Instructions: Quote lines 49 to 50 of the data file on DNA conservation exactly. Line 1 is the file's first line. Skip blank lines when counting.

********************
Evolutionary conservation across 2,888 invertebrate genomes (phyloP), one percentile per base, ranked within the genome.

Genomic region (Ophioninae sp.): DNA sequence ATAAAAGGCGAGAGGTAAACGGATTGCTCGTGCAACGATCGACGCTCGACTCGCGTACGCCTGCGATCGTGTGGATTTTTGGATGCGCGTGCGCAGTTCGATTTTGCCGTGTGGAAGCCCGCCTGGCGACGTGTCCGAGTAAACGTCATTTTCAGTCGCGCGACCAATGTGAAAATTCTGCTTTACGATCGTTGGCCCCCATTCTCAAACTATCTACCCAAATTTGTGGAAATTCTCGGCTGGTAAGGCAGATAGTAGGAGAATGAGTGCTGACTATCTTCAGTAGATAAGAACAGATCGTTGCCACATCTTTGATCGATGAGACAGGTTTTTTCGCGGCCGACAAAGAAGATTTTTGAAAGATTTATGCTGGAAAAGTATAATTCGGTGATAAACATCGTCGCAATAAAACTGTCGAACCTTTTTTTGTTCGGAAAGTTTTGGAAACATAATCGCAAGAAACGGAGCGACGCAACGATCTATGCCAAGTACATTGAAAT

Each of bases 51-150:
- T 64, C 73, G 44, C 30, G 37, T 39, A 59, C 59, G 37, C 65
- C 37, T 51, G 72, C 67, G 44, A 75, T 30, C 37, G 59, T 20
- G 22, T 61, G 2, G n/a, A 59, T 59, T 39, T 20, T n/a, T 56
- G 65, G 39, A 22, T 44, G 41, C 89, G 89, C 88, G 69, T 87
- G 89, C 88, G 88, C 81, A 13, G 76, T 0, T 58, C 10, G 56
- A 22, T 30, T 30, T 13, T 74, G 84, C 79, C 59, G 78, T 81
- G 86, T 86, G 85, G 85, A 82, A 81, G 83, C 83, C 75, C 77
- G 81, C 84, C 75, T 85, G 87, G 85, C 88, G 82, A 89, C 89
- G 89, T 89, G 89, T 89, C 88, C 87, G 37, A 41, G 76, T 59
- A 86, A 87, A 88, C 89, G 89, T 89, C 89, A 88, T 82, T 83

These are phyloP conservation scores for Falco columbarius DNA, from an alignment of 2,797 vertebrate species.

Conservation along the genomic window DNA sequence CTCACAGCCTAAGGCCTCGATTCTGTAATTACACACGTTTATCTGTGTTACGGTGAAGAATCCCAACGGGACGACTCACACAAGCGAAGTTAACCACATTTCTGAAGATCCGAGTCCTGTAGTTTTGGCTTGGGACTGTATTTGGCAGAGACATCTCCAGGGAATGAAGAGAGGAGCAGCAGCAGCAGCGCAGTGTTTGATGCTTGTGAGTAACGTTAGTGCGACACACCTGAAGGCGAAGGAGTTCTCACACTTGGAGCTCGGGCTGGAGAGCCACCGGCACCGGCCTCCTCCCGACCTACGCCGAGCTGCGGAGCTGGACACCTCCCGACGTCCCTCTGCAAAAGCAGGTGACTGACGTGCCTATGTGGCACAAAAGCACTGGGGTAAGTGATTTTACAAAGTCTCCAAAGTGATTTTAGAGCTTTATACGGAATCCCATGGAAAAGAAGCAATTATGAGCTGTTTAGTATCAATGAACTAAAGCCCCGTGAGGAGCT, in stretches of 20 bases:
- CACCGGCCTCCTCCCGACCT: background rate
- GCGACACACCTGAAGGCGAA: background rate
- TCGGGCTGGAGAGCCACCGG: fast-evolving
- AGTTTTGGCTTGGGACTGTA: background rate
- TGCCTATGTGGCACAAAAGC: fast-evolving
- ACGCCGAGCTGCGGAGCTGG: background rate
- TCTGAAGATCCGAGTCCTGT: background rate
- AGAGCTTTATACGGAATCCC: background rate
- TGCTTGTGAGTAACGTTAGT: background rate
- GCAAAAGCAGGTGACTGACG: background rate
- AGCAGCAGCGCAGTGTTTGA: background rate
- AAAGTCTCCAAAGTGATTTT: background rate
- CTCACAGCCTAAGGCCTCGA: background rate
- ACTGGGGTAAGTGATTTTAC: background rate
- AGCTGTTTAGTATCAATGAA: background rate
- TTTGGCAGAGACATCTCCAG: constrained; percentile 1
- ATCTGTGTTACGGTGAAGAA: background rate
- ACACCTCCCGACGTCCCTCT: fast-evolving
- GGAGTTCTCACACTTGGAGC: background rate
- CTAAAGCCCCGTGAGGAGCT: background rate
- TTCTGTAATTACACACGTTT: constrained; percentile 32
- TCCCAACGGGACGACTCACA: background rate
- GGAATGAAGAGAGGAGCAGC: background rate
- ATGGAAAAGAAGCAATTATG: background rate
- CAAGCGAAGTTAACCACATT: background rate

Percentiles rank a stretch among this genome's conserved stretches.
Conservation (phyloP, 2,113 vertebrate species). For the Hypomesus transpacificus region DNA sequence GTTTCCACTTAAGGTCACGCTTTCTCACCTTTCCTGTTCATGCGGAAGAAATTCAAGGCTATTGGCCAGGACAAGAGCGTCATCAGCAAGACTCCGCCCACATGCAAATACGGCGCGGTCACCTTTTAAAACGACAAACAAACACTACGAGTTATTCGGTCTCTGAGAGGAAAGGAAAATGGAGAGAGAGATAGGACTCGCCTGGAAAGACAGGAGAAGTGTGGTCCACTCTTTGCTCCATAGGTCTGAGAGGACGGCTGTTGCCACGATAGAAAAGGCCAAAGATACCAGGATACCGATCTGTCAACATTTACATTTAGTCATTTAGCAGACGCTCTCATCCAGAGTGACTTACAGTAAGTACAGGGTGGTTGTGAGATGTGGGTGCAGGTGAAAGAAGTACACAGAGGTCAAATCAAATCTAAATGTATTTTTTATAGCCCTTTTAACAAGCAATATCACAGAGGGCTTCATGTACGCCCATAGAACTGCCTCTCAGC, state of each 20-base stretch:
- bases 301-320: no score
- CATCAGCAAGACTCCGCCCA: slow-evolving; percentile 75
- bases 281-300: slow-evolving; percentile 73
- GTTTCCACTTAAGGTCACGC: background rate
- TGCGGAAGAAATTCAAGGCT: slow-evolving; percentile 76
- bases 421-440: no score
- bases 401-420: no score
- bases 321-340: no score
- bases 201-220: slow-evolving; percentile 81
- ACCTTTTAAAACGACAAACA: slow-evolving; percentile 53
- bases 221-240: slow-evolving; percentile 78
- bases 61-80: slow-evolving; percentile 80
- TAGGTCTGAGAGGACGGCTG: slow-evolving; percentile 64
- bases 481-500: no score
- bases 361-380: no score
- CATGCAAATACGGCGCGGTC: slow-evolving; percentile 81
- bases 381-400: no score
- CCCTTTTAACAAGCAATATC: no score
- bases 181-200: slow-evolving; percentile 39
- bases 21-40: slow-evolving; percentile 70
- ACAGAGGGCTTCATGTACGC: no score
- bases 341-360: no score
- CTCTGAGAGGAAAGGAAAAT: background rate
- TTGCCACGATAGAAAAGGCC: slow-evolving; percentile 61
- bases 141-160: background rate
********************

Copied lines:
- bases 401-420: no score
- bases 321-340: no score